How to Conduct a Socratic Seminar in the Classroom

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In a Socratic seminar, the teacher provides questions rather than answers.

Greek philosopher Socrates had a method of teaching that involved asking many questions -- and often answering them with more questions -- to lead students through their own examination of a particular text or topic. Using this method, a Socratic seminar can be a useful way to engage students with their learning material and to encourage critical thinking rather than memorization by repetition.

Instructions

1 Prepare for the seminar by thoroughly reading the text to be discussed. Prepare several questions about the text to stimulate conversation among students during the seminar.

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Inform students of what they need to read to be prepared for the seminar and describe the type of discussion you expect. Socratic seminars do not work if the students have no information to discuss. Give students an appropriate amount of warning so that they will have adequate time to do their reading and research prior to the seminar.
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Arrange seating in the classroom to encourage conversation on the day of the seminar. Students need to be able to hear each other, and conversation may flow more easily if they can see each other as well. Sitting in a circle, or in an inner and outer circle, is a common seating arrangement during Socratic seminars.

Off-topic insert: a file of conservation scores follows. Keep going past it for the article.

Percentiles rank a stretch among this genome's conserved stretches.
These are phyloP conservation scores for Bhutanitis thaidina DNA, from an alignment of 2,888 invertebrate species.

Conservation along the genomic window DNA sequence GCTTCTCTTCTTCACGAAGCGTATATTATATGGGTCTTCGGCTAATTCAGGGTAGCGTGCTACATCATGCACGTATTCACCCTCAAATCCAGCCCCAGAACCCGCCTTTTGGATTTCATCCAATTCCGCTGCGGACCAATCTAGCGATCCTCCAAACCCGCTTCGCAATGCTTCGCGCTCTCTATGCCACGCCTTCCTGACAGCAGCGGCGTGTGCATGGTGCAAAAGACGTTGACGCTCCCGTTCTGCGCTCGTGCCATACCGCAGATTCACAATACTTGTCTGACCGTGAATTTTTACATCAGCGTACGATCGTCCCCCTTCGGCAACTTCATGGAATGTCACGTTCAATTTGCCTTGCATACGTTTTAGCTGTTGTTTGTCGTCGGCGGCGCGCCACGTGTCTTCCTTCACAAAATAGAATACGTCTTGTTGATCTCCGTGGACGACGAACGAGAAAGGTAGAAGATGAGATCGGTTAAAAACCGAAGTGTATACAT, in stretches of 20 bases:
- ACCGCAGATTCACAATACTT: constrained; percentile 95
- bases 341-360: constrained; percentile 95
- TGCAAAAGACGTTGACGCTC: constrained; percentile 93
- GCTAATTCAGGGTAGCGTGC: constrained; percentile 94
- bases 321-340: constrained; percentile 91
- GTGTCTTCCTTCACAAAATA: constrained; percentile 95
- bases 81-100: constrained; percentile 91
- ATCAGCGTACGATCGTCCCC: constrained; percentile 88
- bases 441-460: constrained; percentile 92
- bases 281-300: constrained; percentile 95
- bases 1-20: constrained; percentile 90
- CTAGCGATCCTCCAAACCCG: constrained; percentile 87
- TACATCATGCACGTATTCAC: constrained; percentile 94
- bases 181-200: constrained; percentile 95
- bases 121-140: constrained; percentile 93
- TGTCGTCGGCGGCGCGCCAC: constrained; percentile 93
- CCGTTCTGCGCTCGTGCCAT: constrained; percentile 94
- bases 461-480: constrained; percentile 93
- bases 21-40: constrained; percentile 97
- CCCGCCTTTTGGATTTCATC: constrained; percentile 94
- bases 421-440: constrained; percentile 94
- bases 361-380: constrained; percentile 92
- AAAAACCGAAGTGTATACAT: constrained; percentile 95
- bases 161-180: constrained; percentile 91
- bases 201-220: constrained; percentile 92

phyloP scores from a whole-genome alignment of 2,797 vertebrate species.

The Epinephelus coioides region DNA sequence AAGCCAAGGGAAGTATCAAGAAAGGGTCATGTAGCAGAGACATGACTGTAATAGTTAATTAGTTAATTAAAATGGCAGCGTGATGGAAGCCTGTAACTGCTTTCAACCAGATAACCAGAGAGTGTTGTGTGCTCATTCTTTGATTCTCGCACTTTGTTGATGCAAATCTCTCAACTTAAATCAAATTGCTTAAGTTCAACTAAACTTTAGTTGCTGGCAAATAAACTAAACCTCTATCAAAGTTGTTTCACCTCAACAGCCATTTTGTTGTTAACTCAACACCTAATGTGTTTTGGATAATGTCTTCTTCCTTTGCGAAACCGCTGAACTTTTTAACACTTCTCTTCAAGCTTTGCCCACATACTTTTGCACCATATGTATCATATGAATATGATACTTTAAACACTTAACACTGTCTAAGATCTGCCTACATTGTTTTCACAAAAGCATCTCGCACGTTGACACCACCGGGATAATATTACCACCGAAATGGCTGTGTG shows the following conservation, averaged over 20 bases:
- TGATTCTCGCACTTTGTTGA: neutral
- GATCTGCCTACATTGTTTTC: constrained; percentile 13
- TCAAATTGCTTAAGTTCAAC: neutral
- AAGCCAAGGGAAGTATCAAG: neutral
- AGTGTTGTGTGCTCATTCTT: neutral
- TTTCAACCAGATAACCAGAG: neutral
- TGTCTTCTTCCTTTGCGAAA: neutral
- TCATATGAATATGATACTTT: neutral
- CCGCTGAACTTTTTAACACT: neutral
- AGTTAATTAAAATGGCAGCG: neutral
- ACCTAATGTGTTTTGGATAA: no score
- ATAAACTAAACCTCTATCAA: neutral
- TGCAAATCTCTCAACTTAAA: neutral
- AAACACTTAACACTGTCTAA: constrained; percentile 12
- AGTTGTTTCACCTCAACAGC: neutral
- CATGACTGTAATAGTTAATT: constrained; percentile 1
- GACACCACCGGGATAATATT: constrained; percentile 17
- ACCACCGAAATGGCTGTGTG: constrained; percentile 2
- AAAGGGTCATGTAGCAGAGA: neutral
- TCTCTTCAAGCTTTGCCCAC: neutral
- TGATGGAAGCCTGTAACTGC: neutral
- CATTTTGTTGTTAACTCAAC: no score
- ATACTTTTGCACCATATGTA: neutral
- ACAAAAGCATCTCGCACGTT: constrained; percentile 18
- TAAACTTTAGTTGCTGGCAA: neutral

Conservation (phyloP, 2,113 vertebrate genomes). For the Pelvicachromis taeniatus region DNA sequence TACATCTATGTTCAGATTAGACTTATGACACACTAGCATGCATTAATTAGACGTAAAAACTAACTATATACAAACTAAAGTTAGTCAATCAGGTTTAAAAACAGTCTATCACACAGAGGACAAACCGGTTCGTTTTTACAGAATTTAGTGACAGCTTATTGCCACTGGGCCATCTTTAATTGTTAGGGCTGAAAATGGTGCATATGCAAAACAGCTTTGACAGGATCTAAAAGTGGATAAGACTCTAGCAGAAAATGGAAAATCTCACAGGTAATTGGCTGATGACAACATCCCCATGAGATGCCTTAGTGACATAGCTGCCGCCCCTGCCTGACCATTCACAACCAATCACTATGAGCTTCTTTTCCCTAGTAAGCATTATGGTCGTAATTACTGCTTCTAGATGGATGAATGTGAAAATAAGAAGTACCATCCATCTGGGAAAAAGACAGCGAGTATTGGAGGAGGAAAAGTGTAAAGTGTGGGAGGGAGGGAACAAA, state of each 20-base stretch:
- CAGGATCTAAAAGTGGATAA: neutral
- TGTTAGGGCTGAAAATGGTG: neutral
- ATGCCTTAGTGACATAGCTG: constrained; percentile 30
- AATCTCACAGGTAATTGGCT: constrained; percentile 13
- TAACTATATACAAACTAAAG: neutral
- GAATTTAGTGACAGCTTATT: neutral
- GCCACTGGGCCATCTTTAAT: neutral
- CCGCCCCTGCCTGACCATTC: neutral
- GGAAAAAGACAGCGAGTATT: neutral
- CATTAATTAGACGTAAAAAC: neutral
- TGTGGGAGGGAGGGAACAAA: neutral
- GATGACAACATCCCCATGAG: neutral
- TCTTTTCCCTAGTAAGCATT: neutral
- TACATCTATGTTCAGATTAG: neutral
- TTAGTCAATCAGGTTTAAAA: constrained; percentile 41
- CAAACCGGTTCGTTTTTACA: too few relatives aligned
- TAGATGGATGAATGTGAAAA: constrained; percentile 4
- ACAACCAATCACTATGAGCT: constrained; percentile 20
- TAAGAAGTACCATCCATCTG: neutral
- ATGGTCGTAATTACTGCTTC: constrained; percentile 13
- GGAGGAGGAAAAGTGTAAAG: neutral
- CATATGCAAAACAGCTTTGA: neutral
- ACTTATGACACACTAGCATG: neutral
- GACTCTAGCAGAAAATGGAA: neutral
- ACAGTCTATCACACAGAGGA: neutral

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Begin the seminar by asking an open-ended question that requires a lengthy response -- perhaps eight or 10 seconds -- and has no right or wrong answer. A longer student response will provide a wider base for discussion and further questions. Open-ended questions may begin with the words "why" or "how" and examine the implications and consequences of the facts.
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Guide the discussion to keep it on topic, but allow the students to speak more than you, the leader. Ask one of your prepared questions to stimulate conversation, if necessary.
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Allow conflicting viewpoints. The role of the leader of a Socratic seminar is not to provide correct answers -- except to correct factual errors that will reduce the quality of the discussion. Allow students a chance to identify and reconcile any discrepancies.
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Limit the discussion to 30 to 50 minutes. Summarize, periodically, what has and has not been discussed to keep the discussion within the allotted time.
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Tips & Warnings

  • Once discussion is moving comfortably, close-ended questions -- such as those with yes or no answers -- can become appropriate, especially when the answer is accompanied by an explanation.
  • Allow time for students to collect their thoughts after a difficult question has been asked. While discussion needs to move forward to have a successful Socratic seminar, periodic short silences are acceptable.
  • Do not allow the conversation to turn into a debate, especially one that deteriorates into an argument. Conflicting viewpoints must be discussed respectfully with the goal being a collaborative resolution